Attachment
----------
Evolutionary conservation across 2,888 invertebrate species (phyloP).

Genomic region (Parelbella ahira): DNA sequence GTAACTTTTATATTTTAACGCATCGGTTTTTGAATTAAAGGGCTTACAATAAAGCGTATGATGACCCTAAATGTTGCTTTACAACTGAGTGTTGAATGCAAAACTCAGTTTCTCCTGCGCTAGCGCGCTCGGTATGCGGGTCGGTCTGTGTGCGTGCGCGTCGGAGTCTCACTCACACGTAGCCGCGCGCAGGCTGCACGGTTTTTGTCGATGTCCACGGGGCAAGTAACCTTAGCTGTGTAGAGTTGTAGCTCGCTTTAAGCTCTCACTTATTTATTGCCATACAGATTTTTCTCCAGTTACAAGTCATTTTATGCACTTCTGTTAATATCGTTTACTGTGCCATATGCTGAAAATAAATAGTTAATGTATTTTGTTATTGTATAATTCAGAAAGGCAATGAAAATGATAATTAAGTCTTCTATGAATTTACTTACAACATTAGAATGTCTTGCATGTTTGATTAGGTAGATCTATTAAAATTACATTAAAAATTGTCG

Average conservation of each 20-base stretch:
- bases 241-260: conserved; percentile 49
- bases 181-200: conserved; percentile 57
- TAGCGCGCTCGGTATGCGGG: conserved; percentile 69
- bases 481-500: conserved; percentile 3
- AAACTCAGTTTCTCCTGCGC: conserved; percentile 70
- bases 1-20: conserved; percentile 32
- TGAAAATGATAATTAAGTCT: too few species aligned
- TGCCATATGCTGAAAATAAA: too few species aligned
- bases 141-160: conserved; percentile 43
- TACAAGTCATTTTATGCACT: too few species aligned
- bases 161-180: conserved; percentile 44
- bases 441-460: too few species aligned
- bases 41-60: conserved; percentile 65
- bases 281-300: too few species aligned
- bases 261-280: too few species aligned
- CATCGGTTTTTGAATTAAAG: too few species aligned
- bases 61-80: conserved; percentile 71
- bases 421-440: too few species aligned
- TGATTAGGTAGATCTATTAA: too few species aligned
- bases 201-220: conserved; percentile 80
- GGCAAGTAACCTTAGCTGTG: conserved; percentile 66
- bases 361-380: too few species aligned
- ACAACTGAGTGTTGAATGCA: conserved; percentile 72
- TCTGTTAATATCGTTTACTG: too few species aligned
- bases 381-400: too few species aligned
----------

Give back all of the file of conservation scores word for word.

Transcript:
Evolutionary conservation across 2,888 invertebrate species (phyloP).

Genomic region (Parelbella ahira): DNA sequence GTAACTTTTATATTTTAACGCATCGGTTTTTGAATTAAAGGGCTTACAATAAAGCGTATGATGACCCTAAATGTTGCTTTACAACTGAGTGTTGAATGCAAAACTCAGTTTCTCCTGCGCTAGCGCGCTCGGTATGCGGGTCGGTCTGTGTGCGTGCGCGTCGGAGTCTCACTCACACGTAGCCGCGCGCAGGCTGCACGGTTTTTGTCGATGTCCACGGGGCAAGTAACCTTAGCTGTGTAGAGTTGTAGCTCGCTTTAAGCTCTCACTTATTTATTGCCATACAGATTTTTCTCCAGTTACAAGTCATTTTATGCACTTCTGTTAATATCGTTTACTGTGCCATATGCTGAAAATAAATAGTTAATGTATTTTGTTATTGTATAATTCAGAAAGGCAATGAAAATGATAATTAAGTCTTCTATGAATTTACTTACAACATTAGAATGTCTTGCATGTTTGATTAGGTAGATCTATTAAAATTACATTAAAAATTGTCG

Average conservation of each 20-base stretch:
- bases 241-260: conserved; percentile 49
- bases 181-200: conserved; percentile 57
- TAGCGCGCTCGGTATGCGGG: conserved; percentile 69
- bases 481-500: conserved; percentile 3
- AAACTCAGTTTCTCCTGCGC: conserved; percentile 70
- bases 1-20: conserved; percentile 32
- TGAAAATGATAATTAAGTCT: too few species aligned
- TGCCATATGCTGAAAATAAA: too few species aligned
- bases 141-160: conserved; percentile 43
- TACAAGTCATTTTATGCACT: too few species aligned
- bases 161-180: conserved; percentile 44
- bases 441-460: too few species aligned
- bases 41-60: conserved; percentile 65
- bases 281-300: too few species aligned
- bases 261-280: too few species aligned
- CATCGGTTTTTGAATTAAAG: too few species aligned
- bases 61-80: conserved; percentile 71
- bases 421-440: too few species aligned
- TGATTAGGTAGATCTATTAA: too few species aligned
- bases 201-220: conserved; percentile 80
- GGCAAGTAACCTTAGCTGTG: conserved; percentile 66
- bases 361-380: too few species aligned
- ACAACTGAGTGTTGAATGCA: conserved; percentile 72
- TCTGTTAATATCGTTTACTG: too few species aligned
- bases 381-400: too few species aligned